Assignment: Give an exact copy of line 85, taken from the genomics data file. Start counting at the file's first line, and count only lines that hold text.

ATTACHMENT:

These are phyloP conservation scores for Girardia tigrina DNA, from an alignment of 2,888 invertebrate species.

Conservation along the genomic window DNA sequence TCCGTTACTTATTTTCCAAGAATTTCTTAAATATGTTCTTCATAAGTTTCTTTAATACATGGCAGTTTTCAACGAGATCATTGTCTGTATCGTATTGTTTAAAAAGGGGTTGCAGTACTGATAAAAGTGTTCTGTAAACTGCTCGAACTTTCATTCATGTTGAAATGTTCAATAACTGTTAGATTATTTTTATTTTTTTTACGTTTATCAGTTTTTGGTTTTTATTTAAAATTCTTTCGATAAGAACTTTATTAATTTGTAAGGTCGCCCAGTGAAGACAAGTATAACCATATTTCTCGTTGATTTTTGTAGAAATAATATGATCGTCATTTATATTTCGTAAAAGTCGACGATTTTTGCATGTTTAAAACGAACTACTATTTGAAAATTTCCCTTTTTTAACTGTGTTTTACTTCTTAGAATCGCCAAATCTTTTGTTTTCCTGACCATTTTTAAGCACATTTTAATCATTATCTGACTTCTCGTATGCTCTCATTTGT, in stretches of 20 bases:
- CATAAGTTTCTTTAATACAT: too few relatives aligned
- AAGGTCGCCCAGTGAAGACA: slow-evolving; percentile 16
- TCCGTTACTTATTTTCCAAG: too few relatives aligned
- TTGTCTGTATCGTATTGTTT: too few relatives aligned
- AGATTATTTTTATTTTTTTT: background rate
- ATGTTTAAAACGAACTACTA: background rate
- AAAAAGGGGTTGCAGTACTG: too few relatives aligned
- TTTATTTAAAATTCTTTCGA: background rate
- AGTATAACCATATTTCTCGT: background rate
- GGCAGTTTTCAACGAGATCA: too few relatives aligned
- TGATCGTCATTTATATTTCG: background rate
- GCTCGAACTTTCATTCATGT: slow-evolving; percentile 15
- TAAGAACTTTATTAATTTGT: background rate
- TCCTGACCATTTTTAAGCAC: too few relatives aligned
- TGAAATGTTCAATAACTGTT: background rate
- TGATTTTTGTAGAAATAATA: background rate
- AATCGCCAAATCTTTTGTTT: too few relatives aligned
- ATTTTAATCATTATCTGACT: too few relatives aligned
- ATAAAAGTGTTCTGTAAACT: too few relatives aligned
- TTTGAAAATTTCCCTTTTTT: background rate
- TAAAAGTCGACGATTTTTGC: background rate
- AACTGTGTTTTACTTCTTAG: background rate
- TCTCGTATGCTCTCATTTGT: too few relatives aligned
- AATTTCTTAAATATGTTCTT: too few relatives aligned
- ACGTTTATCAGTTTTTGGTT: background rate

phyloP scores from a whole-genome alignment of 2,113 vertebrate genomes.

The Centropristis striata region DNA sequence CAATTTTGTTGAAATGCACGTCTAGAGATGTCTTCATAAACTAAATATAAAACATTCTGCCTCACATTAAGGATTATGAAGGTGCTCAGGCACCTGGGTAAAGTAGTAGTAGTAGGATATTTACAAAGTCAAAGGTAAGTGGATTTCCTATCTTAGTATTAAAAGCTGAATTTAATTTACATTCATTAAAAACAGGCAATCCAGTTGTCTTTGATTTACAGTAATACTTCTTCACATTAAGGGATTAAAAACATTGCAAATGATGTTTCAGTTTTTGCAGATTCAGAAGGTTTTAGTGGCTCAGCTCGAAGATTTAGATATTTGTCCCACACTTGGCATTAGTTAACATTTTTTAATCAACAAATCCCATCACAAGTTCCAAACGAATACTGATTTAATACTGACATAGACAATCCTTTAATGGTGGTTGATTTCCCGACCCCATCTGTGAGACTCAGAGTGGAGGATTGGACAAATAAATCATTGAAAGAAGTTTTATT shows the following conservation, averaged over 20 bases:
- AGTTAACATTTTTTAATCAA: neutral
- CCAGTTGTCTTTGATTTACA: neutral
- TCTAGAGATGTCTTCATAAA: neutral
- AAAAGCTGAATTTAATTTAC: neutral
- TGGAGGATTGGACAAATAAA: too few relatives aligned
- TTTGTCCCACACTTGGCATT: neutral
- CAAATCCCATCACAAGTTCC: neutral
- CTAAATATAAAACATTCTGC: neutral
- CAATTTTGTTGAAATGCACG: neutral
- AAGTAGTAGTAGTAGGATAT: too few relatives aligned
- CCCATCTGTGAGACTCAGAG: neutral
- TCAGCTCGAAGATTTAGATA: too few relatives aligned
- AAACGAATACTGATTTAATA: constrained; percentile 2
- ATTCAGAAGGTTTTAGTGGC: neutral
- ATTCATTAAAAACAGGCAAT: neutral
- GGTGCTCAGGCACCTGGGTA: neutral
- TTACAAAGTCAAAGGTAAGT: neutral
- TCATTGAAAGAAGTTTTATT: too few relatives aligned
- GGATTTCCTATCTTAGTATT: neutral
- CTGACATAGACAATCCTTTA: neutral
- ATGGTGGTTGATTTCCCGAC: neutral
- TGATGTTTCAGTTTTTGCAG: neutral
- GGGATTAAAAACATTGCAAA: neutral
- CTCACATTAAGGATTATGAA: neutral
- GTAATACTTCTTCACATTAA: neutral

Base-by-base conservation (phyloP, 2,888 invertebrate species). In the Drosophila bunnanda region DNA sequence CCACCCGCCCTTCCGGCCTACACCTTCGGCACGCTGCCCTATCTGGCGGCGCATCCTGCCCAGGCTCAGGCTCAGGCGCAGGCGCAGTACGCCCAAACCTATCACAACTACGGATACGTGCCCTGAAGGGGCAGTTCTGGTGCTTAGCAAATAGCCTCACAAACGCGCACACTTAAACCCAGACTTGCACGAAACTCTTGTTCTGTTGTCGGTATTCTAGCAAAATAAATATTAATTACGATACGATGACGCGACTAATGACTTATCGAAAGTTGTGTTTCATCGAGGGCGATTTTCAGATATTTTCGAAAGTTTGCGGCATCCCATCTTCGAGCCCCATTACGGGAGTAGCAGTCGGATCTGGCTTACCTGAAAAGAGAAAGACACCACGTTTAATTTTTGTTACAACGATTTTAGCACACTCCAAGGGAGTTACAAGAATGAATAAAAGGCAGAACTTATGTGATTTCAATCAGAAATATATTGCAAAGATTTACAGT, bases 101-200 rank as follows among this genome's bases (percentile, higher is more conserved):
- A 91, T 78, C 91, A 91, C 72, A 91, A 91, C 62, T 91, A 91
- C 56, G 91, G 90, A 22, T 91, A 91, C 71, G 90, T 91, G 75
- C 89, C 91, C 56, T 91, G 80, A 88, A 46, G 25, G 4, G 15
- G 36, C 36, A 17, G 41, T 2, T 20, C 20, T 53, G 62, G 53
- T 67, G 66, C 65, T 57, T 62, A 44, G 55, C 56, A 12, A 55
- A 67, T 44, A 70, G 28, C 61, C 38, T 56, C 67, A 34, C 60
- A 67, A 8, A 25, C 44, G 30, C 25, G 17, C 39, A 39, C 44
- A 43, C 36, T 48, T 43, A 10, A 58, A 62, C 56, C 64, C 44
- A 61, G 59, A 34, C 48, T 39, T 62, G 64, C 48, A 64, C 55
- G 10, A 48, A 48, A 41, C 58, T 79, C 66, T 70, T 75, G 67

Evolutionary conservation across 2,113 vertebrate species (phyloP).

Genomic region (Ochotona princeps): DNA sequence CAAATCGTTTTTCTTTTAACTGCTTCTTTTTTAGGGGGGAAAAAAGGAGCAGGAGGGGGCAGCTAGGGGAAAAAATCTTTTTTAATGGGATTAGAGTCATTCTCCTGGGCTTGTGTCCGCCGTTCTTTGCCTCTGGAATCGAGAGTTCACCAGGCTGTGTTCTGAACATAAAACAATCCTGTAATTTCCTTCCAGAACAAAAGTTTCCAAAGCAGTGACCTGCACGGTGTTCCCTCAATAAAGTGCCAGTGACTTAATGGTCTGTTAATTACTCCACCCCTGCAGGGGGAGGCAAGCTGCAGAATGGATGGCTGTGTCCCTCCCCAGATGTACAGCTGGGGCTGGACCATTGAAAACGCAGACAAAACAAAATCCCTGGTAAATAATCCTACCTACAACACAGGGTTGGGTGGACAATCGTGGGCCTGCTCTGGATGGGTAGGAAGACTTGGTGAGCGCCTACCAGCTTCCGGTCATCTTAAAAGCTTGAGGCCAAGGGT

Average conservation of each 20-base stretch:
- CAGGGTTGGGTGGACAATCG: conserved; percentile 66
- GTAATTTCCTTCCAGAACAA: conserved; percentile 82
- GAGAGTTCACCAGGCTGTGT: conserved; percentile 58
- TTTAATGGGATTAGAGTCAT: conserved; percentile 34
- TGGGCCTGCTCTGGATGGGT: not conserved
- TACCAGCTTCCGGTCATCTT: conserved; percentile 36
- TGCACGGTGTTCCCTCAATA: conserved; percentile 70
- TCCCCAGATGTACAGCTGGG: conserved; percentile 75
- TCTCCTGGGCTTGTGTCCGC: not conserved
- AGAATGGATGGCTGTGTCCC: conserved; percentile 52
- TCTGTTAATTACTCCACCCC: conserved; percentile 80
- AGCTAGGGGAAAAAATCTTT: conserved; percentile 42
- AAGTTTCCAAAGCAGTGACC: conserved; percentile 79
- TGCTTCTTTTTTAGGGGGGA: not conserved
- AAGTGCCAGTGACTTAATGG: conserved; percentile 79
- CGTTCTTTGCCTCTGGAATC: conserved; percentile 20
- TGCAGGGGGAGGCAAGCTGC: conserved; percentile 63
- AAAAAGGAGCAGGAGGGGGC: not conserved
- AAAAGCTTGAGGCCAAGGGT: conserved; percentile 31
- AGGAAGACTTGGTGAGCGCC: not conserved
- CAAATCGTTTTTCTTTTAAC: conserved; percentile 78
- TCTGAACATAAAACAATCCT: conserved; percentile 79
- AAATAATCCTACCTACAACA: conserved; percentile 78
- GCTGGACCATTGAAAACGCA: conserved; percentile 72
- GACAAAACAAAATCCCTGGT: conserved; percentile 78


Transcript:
- TGCAGGGGGAGGCAAGCTGC: conserved; percentile 63